Fear and Loathing in Las Vegas: A Savage Journey to the Heart of the American Dream was written by Hunter S. Thompson, originally for Rolling Stone magazine in 1971, but was published as a book in ‘72. The novel was received a somewhat mild reception upon release but has since achieved cult status, for two main reasons; Thompson’s ‘gonzo’ style of writing, and the commentary of the extravagant but ultimately doomed, drug culture of the 60s. One of my favourite authors, Cormac McCarthy, was a big fan of the book, recognising it as one of the great, modern novels and a classic of our time.
The story is narrated by journalist Raoul Duke, and his attorney, the heavyset Samoan Dr. Gonzo (The plot is loosely based on real trips taken by Hunter S. Thompson and his attorney and friend Oscar Zeta Acosta; as such, we can safely assume that Thompson is Raoul Duke and Acosta is the Samoan attorney) as they travel to Las Vegas for Duke to report on the Mint 400 motorcycle race. In the trunk of their car sits a stash of illegal substances, including but not limited to: cocaine, mescaline, LSD, ether, marijuana. And a lot of rum too.
As a member of the press Duke and his attorney are able to stumble with relative ease, via hotel bars and motel rooms, from the desert heat of the Mint 400 to a police conference for the war on drugs (the audacity of attending is not lost on Duke), but due to the volume and variety of drugs they ingest, are often in some mental distress. Vomiting, damage to property, confrontations and distorted, twisted visions of their environments are present and described with vivid and hilarious detail.
But our trip was different. It was a classic affirmation of everything right and true and decent in the national character. It was a gross, physical salute to the fantastic possibilities of life in this country-but only for those with true grit. And we were chock full of that.
They drive from place to place in a hallucinatory, surreal haze and the pair represent a counter-culture from the commercialism and consumerism that is rife in America. Las Vegas centralises this mainstream American culture, and the duo try their damnedest to stretch and scratch at the glossed and shiny facade of American insincerity, their private and internal commentary both twisted and painfully honest.
“The wave” has become known as a speech synonymous with Thompson’s work. The book had served largely as a wacky and hilarious, over-the-top road trip for me, but when I read ‘the wave’ I found it both beautiful and tragic. The shared feeling of achievement and hope for the future, the depression and sadness to find it quashed before it could begin.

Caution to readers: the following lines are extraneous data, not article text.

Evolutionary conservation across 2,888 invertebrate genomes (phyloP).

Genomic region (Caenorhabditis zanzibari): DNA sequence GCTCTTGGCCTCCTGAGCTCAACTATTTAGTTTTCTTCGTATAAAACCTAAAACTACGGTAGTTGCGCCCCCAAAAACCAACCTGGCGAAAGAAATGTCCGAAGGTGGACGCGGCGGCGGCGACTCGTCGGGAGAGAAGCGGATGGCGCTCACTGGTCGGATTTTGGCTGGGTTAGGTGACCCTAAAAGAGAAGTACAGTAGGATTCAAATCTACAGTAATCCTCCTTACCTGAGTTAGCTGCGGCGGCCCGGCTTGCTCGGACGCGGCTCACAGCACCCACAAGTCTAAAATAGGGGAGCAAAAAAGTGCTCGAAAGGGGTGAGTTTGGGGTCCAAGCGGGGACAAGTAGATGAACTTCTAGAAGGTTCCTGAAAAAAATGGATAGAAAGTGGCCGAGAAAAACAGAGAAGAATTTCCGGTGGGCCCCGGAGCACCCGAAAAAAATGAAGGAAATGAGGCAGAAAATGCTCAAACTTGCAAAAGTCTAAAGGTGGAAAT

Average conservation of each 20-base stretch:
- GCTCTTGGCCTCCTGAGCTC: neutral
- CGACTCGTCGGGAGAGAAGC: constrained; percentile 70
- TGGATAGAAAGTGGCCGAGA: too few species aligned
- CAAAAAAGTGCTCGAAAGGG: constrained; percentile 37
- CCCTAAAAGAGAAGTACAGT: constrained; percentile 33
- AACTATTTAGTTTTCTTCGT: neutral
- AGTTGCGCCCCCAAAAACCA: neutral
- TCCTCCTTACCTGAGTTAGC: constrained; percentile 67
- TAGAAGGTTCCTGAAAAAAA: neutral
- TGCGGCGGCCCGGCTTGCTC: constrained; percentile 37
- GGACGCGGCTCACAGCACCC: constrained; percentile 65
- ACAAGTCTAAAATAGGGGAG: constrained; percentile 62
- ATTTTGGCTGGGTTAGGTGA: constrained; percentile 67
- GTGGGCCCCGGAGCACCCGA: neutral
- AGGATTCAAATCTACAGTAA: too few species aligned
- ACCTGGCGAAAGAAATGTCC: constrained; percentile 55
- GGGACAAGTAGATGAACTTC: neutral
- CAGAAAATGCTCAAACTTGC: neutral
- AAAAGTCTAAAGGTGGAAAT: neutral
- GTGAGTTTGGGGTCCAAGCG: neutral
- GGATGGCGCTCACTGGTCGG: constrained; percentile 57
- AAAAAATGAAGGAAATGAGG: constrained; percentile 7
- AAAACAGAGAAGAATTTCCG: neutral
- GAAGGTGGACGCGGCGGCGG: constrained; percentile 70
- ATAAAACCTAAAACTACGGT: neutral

My central memory of that time seems to hang on one or five or maybe forty nights—or very early mornings—when I left the Fillmore half-crazy and, instead of going home, aimed the big 650 Lightning across the Bay Bridge at a hundred miles an hour wearing L. L. Bean shorts and a Butte sheepherder’s jacket… booming through the Treasure Island tunnel at the lights of Oakland and Berkeley and Richmond, not quite sure which turn-off to take when I got to the other end (always stalling at the toll-gate, too twisted to find neutral while I fumbled for change)… but being absolutely certain that no matter which way I went I would come to a place where people were just as high and wild as I was: No doubt at all about that…
There was madness in any direction, at any hour. If not across the Bay, then up the Golden Gate or down 101 to Lost Altos or La Honda.… You could strike sparks anywhere. There was a fantastic universal sense that whatever we were doing was right, that we were winning.…
And that, I think, was the handle—that sense of inevitable victory over the forces of Old and Evil. Not in any mean or military sense; we didn’t need that. Our energy would simply prevail. There was no point in fighting—on our side or theirs. We had all the momentum; we were riding the crest of a high and beautiful wave.…
So now, less than five years later, you can go up on a steep hill in Las Vegas and look West, and with the right kind of eyes you can almost see the high-water mark—that place where the wave finally broke and rolled back.
Fear and Loathing also introduced the literary world to gonzo journalism and was popularised by Hunter S. Thompson himself. From what I’ve read, the gonzo style is generally narrated in the first person, the narrator often a journalist or similar, and is filled with observations, experiences and emotions (rather than facts) and usually incorporates humour, sarcasm and profanity. Throughout the book potentially serious events are interspersed with humour and it can be tough to identify between the fact and the fiction.
An over-the-top, outrageous book. The absurd insanity will disgust and entertain but there is a surprisingly touching and profound commentary of a generation of broken (American) dreams and the hippy zeitgeist of the 60s.